Here is the thing. Whatever anyone, including science as a whole, could say about how things are is always a reverse-engineered knowing based on what we think is happening.
This is not at all the same as knowing what is happening.
Think about all the things that are taking place as you sit here reading this post, things you don’t know about. Think other cultures, other times, other ideas, other species and infinite other ways of knowing and being.
How much, in this context of numberless knowers and knowns, do we really know? Do we really know where or who we are apart from the names we made up for things? Do we even know what experience is?
To say that our ignorance massively overwhelms whatever we may think we know is a colossal understatement.
Indeed, whatever we know is never known in terms of all that is happening – who can claim the perspective of all that’s happening? — but only in terms of the limitations imposed on knowing by our space-time specific coordinates, or our own perspective.
Knowing, in short, is dependent on the knower and his present understanding of what reality is like, whether this knowing is subjective, meaning limited to one person, or objective, meaning limited to what the scientific community believes is true at any given time.
This simple yet radical limitation of all reverse-engineered knowing – including all knowing that is science — is not always clear to our public science educators, especially the new generation of the so-called science popularizers.
Sagan, Dawkins, Dennett, Tyson, Pinker, Krauss and even Hawking persistently confuse what is being pointed out here: knowing what we think is happening is not at all the same as knowing what is happening.
Since no one (apart from Richard Dawkins perhaps) can lay claim to a universal viewpoint that trumps all of space-time, our belief that “knowing what we think is true” and “knowing the truth” are in any causal relationship whatsoever is just that – a belief.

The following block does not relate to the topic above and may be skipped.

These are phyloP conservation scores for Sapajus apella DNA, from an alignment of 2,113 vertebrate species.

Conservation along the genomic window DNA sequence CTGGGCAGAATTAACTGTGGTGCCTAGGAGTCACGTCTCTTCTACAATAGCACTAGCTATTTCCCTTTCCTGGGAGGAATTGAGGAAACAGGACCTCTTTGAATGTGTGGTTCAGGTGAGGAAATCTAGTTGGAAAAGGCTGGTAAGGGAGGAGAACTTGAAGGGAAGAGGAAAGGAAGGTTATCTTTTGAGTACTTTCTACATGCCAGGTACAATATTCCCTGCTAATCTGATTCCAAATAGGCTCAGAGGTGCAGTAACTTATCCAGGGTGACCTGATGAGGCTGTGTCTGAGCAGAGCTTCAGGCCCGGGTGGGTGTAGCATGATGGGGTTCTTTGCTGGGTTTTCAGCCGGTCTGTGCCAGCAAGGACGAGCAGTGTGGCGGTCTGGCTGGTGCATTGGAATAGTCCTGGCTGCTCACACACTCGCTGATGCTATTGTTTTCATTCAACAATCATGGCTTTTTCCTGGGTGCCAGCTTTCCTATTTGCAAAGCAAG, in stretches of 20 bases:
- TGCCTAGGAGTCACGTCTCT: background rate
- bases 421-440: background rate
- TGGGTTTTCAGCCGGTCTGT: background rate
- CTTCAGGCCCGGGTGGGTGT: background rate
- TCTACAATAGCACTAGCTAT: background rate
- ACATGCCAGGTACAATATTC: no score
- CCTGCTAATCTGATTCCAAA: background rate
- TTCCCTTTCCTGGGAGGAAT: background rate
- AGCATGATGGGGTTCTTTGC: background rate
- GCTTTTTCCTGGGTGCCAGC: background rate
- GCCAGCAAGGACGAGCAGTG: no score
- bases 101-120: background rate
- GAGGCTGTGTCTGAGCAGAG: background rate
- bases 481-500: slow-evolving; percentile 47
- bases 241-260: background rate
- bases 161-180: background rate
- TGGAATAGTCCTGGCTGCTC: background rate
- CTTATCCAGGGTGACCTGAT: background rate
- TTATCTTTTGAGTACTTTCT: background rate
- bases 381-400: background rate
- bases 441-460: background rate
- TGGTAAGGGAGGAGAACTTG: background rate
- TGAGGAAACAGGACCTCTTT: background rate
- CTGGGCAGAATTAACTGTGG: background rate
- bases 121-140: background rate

As powerful a method as science has proven to be, it isn’t and has never been about capital “T” truth, but about what works, or what is reproducible under very specific circumstances. The belief that science must be true because it works, or that science is about what is true, is not only a logical fallacy, but effectively a leap of faith — a deeply non-rational, perhaps even a religious gesture.
A recent and rather interesting Scientific American article “Philosophy begins where physics ends, and physics begins where philosophy ends” touches on the above-discussed problematic with some insight, juxtaposing the older generation of more philosophically literate scientists – Bohr, Einstein, Gödel and Heisenberg – with our new generation of science dogmatists.
The article points out, for example, that scientists, even those who reject the value of philosophical inquiry outright, are always already doing philosophy in the sense that they presuppose a philosophical viewpoint (an unprovable yet taken-for-granted metaphysical position — “scientific realism”, for example) when explaining their scientific findings.
While the article doesn’t clearly spell out why philosophy and science are not about the same kind of thing – philosophy being about the conditions that must be satisfied so that what is apparent can become apparent (see: critical turn in philosophy) — it does make an important observation that our popular science apologists are telling an extremely one-sided story about what science is, does and knows.
Understanding this is especially important today because after over a century of scientists’ and philosophers’ continuous attempts — and rather miserable failures — to articulate a demarcation line between science and non-science, we are starting to understand that developing such a categorical line is simply not possible. Not in scientific practice and not in how we understand what science does.
In other words, scientific discovery, and so scientific methods, are so complex and so enfolded into the process of life as a whole that they cannot be abstracted away from it and set up as some kind of pinnacle of human understanding, a final means to discovering the truth of the universe.
(More about this here.)
- What is abstraction?
- Rethinking science communication in plain English
- Science Writing: Between Correlation and Causation
- Science Writing: Content Development
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